“consider and take appropriate action with respect to any other matters…which would contribute to the prevention and control of marine pollution from ships including co-operation on environmental matters with other international organizations, having regard to the provisions of Article 25”. – para.(e) of Art.38.
However, Art.25 (a) of the IMO Convention then makes it fairly clear that it remains the prerogative of the Council to
“enter into agreements or arrangements covering the relationship of the Organization with other organizations…. Such agreements or arrangements shall be subject to approval by the Assembly.”
So MEPC could debate the establishment of joint expert group and make a recommendation to this effect. The Council could task the Secretariat accordingly and decide on all necessary arrangements subject to subsequent approval by the Assembly.
The ICAO situation (under the Chicago Convention on International Civil Aviation) is similar:
Article 65 on Arrangements with other international bodies states:
“The Council, on behalf of the Organization, may enter into agreements with other international bodies for the maintenance of common services and for common arrangements concerning personnel and, with the approval of the Assembly, may enter into such other arrangements as may facilitate the work of the Organization.”
3. Re text, I would try to use the joint liaison committee precedent:
In SBSTA document FCCC/SBSTA/1999/L.7 (para.6) “The SBSTA welcomed the efforts of the secretariat to explore possible ways of cooperating with the secretariats of other conventions, in particular the UNCCD and the CBD, in order to strengthen cooperation on issues of common interest, bearing in mind the relevant decisions of the COP. It encouraged the secretariat to continue consultations with the relevant secretariats, and to inform it on the outcome of these consultations at subsequent sessions of the subsidiary bodies.”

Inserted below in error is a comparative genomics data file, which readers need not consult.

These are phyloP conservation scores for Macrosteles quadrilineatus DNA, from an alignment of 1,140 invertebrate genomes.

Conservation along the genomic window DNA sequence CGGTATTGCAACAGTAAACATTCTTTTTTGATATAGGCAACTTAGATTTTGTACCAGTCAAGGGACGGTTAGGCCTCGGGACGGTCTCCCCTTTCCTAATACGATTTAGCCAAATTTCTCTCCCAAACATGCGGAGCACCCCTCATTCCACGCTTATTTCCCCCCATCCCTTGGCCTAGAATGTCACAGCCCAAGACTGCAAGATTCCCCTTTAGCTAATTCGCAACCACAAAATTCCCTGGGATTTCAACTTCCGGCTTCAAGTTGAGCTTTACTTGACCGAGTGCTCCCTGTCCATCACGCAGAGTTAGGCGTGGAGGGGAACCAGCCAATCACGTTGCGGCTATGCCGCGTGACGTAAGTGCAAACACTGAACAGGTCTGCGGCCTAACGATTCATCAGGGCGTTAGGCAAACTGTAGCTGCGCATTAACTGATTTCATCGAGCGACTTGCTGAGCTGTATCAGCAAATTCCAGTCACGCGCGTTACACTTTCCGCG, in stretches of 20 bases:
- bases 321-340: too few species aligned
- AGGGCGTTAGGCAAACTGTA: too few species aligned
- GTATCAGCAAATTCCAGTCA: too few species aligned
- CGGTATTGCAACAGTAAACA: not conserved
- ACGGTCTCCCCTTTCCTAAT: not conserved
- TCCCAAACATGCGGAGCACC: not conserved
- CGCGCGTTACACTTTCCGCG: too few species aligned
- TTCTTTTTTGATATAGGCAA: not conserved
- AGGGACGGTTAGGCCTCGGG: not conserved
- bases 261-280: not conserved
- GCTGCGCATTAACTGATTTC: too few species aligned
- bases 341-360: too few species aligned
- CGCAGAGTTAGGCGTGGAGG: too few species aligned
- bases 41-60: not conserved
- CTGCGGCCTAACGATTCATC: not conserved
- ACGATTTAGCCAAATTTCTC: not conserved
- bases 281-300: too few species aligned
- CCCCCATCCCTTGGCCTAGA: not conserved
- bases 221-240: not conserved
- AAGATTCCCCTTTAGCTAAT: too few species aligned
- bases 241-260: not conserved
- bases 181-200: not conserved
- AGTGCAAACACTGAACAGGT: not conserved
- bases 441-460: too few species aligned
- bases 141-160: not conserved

Subsequently, SBSTA (in doc. SBSTA/2001/L.1 para.4) then “endorsed the formation of a joint liaison group between the secretariats of the UNFCCC and the CBD and requested the secretariat of the UNFCCC to invite the secretariat of the United Nations Convention to Combat Desertification to participate in this liaison group in order:
(a) To enhance coordination between the three conventions including the exchange of relevant information;
(b) To explore options for further cooperation between the three conventions, including a possibility of a joint workplan and/or a workshop.”
So based on the co-chairs approach, you could suggest something along the lines of: “requests the Secretariat/Executive Secretary to explore/promote/suggest the establishment of joint high level expert group with IMO and ICAO to
(a) review and develop proposals for MBM taking into account Parties’ commitments under the existing legal instruments, [in particular the principle of CBDRRC] [and the principle of non-discrimination?];
(b) examine options for ensuring that revenues from MBM for international shipping and aviation contribute to the GCF;